The most recent data acquisition systems rolled out in 2016 and 2019. These Generation 3 systems provided HD and 4K video streams from digital cameras, higher sampling rates of sensors, and more expansion buses for integration with the latest generation vehicle networks. The enhanced recording resolution allowed for even further data review as researchers got a clearer picture of crash and near-crash incidents as well as driver distractions.

The “100-car study” received more than 15,000 citations and impacted safety regulations, driver distraction and impairment policies, and many more aspects of transportation on both a national and international scale. Since then, researchers from VTTI have expanded naturalistic driving studies to include tractor-trailers, motorcycles, bicycles, and even e-scooters.

Research to practice

In January 2021, Virginia became the 22nd state to ban handheld phone usage while driving. In support of this legislation, VTTI produced statistics that showed the dangers of distracted driving for both cars and trucks.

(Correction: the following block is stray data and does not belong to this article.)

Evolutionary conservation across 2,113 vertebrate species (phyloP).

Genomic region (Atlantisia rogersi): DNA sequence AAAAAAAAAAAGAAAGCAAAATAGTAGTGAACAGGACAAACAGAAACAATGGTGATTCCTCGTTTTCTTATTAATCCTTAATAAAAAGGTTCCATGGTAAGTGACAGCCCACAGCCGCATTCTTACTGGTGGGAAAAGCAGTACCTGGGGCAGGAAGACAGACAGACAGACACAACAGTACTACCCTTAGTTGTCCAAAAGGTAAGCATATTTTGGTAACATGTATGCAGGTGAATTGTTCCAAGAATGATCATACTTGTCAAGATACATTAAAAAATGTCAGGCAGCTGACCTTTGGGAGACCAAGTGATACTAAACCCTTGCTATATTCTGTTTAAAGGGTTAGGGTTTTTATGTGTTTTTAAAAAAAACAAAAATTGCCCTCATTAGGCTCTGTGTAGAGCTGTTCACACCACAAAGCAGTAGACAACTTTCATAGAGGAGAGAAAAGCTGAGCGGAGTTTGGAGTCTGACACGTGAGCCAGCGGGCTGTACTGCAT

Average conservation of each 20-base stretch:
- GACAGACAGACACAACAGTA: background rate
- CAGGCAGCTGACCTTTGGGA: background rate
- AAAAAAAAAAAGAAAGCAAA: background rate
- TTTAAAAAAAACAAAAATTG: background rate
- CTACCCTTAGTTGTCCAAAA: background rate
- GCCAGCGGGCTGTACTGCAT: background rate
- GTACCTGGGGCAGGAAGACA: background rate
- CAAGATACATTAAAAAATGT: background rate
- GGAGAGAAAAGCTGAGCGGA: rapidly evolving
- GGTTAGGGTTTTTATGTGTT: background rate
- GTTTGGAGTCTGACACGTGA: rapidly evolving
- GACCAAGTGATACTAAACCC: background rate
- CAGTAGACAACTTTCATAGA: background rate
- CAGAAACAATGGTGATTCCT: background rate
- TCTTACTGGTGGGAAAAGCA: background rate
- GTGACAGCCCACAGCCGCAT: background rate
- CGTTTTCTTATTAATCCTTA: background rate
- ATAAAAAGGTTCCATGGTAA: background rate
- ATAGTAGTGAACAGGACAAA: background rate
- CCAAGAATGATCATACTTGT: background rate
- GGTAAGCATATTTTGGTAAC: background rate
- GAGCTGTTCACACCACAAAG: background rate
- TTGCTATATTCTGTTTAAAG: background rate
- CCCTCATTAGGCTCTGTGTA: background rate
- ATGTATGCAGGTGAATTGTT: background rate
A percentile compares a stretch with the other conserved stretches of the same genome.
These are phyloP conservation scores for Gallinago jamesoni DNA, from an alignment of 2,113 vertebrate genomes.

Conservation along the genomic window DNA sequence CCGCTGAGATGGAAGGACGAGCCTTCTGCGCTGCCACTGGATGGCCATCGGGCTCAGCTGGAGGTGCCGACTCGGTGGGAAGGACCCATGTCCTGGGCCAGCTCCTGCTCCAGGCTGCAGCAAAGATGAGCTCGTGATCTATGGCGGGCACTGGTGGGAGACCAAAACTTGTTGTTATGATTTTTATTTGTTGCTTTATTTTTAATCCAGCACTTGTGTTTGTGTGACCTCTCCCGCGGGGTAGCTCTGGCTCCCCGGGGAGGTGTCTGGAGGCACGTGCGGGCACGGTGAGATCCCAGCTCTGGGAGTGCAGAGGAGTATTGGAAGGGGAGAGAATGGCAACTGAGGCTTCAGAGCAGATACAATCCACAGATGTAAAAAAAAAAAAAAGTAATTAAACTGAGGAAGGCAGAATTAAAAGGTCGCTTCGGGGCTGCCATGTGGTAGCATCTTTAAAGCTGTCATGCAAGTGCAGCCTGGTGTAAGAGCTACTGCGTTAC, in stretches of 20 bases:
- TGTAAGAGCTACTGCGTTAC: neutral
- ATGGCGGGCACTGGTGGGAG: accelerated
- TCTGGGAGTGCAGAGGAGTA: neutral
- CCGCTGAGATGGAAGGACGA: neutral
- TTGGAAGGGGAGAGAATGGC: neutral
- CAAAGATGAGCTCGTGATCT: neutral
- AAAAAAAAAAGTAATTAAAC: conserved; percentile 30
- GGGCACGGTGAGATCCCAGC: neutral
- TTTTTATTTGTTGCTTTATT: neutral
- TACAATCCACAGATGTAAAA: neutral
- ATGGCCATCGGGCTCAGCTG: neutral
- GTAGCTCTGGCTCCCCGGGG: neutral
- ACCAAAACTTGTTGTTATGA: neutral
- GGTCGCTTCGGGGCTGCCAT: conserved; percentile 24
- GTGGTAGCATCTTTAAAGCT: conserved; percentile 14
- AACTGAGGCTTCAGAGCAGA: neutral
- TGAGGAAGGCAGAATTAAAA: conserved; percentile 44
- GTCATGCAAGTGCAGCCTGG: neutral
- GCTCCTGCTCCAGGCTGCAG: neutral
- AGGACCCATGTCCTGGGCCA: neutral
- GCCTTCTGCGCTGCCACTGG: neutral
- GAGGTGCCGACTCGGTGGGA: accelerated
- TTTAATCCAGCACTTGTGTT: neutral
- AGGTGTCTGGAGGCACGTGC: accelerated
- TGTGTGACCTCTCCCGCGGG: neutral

“This work is continuously saving lives,” said Rich Hanowski, director of the Division of Freight, Transit, and Heavy Vehicle Safety at VTTI. “Our work has helped to evaluate hours-of-service regulations for truck drivers, creating a safer transportation system for all road users by mitigating truck driver fatigue.”

The tremendous amount of video and advanced sensor data collected has allowed researchers to make a positive impact on transportation such as changes to vehicle safety system design and policy recommendations to government and industry partners. By taking data collection out of controlled environments and into the real world at a large scale, it has empowered researchers from the institute to create a more equitable transportation system.